What The Uff Is Minnesota-Style Pizza?

I consider myself an authoritative scholar of the pizza arts, but until 30 minutes ago, I'd never heard of a Minnesota-style pizza. A recent story in the St. Paul Pioneer-Press noted that a well-known chain in the Twin Cities called Red's Savoy Pizza had laid claim to a state-sanctioned pizza style—which must be legally pronounced with that elongated Upper Midwest patois as: 'sota-style.

The Pioneer-Press story described the Minnesota style as such:

A thin crust, square cut, loads of toppings cheese and a spicy "passive-aggressive" sauce.

My severe allergy to bullshit compelled me to investigate, and by investigate I mean a cursory ask around the office and a few texts to Minnesota food writer friends. Here are the results of my half-hour of research:

  • People really like Red's Savoy! It received the thumbs-up from three friends with Minnesota roots.
  • The chain's parking lot gained notoriety in 2006 as the place where former Senator Norm Coleman's 81-year-old father was caught with a prostitute.
  • As for the legitimacy of an actual Minnesota style of pizza? One colleague who lived there for many years stated: "That's just their marketing, it's not actually a thing. Nobody in Minnesota would consider there to actually be such a thing, or use that phrase."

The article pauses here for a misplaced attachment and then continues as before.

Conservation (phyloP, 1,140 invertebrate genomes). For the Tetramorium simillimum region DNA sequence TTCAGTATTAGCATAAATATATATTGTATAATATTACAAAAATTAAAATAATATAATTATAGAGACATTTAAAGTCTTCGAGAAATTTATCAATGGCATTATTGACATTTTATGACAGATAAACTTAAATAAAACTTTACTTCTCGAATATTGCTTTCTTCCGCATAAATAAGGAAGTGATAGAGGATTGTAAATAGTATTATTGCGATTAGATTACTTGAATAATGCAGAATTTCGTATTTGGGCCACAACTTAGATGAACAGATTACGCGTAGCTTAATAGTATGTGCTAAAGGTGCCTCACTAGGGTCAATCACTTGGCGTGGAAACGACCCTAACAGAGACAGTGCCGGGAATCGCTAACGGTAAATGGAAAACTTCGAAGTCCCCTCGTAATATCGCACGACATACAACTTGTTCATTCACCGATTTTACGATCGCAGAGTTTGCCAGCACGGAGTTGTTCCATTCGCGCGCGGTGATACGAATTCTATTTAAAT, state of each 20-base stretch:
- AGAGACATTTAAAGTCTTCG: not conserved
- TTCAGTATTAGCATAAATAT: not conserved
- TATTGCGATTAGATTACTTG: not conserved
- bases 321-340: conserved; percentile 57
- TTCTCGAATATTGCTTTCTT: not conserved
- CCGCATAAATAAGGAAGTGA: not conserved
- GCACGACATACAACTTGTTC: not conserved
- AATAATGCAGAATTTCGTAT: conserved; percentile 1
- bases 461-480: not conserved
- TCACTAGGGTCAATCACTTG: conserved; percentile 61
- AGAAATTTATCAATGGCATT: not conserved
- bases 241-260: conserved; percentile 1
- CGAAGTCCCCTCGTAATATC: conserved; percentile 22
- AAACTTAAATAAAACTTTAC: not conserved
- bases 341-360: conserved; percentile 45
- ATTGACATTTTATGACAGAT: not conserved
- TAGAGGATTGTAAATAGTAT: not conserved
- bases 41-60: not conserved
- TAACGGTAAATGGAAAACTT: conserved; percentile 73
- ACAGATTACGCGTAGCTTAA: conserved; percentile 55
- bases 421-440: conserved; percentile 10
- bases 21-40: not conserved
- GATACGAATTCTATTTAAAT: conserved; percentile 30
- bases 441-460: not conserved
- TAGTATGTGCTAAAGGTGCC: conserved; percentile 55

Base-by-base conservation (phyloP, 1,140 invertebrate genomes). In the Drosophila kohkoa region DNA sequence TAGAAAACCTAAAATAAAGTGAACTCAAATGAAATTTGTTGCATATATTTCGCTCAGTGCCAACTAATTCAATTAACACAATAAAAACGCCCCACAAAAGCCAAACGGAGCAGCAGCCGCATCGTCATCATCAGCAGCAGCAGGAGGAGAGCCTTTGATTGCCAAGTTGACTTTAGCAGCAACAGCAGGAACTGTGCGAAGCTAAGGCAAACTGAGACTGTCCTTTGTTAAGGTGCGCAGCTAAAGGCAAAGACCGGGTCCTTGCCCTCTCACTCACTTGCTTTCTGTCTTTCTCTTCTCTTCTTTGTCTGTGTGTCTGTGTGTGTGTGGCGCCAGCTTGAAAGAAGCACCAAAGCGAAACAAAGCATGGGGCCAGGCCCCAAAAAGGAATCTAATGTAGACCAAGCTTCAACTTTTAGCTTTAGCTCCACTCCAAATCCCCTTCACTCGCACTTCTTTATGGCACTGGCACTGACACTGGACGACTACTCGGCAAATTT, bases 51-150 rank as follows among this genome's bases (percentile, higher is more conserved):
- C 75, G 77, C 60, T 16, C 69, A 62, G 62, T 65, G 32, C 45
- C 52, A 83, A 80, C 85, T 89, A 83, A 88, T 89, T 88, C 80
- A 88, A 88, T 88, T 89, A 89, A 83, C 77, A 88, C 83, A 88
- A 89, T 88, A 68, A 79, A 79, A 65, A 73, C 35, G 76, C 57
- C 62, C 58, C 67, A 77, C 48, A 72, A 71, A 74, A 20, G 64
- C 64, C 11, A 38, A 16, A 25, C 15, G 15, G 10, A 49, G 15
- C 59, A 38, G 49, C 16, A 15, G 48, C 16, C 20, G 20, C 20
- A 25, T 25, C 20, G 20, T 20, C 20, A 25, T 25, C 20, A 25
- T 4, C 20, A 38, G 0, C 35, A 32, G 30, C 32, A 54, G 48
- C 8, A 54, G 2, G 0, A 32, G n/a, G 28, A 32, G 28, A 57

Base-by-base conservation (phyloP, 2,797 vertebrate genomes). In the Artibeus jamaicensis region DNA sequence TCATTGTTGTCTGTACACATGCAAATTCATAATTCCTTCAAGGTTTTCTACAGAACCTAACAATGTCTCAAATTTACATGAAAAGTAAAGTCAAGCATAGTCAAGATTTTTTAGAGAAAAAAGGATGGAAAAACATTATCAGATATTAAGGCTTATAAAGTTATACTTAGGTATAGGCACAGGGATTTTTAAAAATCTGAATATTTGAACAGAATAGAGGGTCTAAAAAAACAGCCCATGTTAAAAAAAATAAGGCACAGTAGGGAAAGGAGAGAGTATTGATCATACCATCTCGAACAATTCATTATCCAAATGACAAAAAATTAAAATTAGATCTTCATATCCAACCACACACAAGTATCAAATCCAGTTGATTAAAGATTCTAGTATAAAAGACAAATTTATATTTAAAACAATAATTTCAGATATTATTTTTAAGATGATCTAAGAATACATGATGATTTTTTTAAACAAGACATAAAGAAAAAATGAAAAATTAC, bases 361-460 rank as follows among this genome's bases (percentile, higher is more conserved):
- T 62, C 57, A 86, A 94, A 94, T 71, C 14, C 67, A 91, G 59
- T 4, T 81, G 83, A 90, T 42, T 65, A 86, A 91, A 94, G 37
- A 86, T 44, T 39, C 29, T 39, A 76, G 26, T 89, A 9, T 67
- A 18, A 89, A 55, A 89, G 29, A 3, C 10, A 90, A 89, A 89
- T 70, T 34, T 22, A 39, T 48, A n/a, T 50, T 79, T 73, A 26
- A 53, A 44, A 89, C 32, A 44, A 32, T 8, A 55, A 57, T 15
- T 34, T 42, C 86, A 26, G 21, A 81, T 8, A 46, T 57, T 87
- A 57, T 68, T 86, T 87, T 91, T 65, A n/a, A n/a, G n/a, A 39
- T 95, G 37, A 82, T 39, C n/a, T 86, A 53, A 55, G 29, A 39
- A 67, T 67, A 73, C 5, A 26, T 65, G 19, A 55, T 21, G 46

• Brett Anderson, the restaurant critic for the New Orleans Times-Picayune and Minnesota native, told me what he knows of a Minnesota-style pizza is a pie that's cut into squares. When I informed him that such a pie exists outside the Upper Midwest, such as in Chicago and St. Louis (the criss-cross configuration is called the "party cut"), Anderson responded: "People in Illinois and St. Louis who think that's their style can kiss my Swedish ass."
  • Anderson went on to say that he doesn't know of a specific ingredient unique to Minnesota, but he has noticed that "there is a lot of cheese on the kinds of Minnesota pies under discussion here."
  • I called up Andrew Zimmern, host of Travel Channel's Bizarre Foods, from his St. Louis Park, Minnesota-based offices. Here's a word-for-word transcription of our conversation:The Takeout: Andrew, is there such thing as Minnesota-style pizza?Andrew Zimmern: Fuck no.
  • Any Minnesotans care to elaborate/defend?